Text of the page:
In the present-tense context, dignity seems to mean skipping all that, fast-forwarding past the utter dependence, the gibberish, and the bodily fluids — and the pain, of course, not to be discounted — to get straight to the end. Which is understandable, economical, modern, and, in a way, selfless. It’s not just about wanting to avoid the experience of suffering: It’s about not wanting to impose one’s suffering on others. Jesus, bleeding, cried out in agony and loneliness on the cross, and the earliest Christians loved their martyrs burnt, starving, or torn apart and chewed, but in the secular West, dignity has come to mean a kind of existential modesty, a wish not to be seen at one’s worst, at a moment when one might not have the wherewithal to retrieve an appropriate fig leaf for the indecent business that is death.
It was around the time of the Civil War that people began to sentimentalize the dead, to imagine them as perfect and alive — an eternally enduring snapshot of themselves, as though death had not changed them at all. So many beloved and beautiful men had died young — so many boyfriends and brothers and fathers and sons — and with dignity, too, for a greater cause. It was impossible to think of them in their final, gruesome, agonizing moments or to feel consoled by the Christianity that the Puritans insisted on, that life was suffering, toil, and hardship, mediated, if one were fortunate enough, by a remote and abstract afterlife of residence. One of the best-selling books of the 19th century, surpassed only by the Bible and Uncle Tom’s Cabin, was The Gates Ajar, a novel that refuted that old Puritan ideal. A young woman named Mary, grieving over the death of her brother Roy in the war, is visited by an aunt who teaches her that Roy exists still, somewhere nearby, and that when she ascends to heaven she will see “the sparkle in his eye and listen to his laughing voice.” A nation found comfort in the idea that a young man who died too soon might be whisked from one perfect state to another, with no excruciating passage in between. The character of Peter Pan, written at the beginning of the 20th century by the Scottish author J.M. Barrie, was based on the author’s older brother, who died in an ice-skating accident when he was 14. Their mother said her child “never grew up.”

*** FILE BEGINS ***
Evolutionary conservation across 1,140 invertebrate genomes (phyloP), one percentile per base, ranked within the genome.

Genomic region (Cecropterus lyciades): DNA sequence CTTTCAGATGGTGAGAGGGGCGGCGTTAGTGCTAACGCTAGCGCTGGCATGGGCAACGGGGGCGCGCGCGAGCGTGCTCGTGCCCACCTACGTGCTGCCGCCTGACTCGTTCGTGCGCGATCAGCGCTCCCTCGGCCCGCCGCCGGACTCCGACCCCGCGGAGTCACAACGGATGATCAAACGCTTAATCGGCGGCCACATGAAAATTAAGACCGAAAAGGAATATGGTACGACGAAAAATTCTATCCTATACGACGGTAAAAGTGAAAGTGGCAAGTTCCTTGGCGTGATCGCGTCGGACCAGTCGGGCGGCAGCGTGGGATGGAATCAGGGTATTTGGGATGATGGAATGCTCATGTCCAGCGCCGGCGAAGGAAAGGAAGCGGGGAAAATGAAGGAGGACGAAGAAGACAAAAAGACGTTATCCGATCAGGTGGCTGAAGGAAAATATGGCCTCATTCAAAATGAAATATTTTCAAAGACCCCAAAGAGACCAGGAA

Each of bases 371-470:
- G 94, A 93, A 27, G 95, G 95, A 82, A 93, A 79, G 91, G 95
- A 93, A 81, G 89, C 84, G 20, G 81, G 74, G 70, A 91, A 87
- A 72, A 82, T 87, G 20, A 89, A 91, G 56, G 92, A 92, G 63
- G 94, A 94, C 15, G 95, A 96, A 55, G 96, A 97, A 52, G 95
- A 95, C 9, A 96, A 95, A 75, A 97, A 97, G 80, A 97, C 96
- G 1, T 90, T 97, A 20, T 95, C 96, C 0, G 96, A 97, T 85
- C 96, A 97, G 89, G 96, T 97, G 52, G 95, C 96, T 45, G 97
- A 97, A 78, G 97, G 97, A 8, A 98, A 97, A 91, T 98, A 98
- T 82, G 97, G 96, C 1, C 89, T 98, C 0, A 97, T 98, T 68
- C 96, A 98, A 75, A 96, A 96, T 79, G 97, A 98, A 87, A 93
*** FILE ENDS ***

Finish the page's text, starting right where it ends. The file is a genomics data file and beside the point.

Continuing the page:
I’m not someone who believes things were better in the centuries before hospitals and vaccinations, or that there’s any right way to die. My mother was given large doses of morphine in her last days; she was grateful for it then, and I remain so today. Nor am I advocating, necessarily, the “natural” course of things in a world where technology irrefutably makes life — and death — better. I am saying that there’s something overly sanitized in our devotion to Maynard now. Look, she was so beautiful and, poof, now she’s gone. The dignity thing is a red herring, in my opinion, which privileges our voyeurism and consoles the control freaks among us, allowing us to fantasize that in death we can still be young and strong and in charge of outcomes and to look past the bare fact that life and death are unfair, disgusting, and heartbreaking sometimes, and there’s nothing at all to be done about that.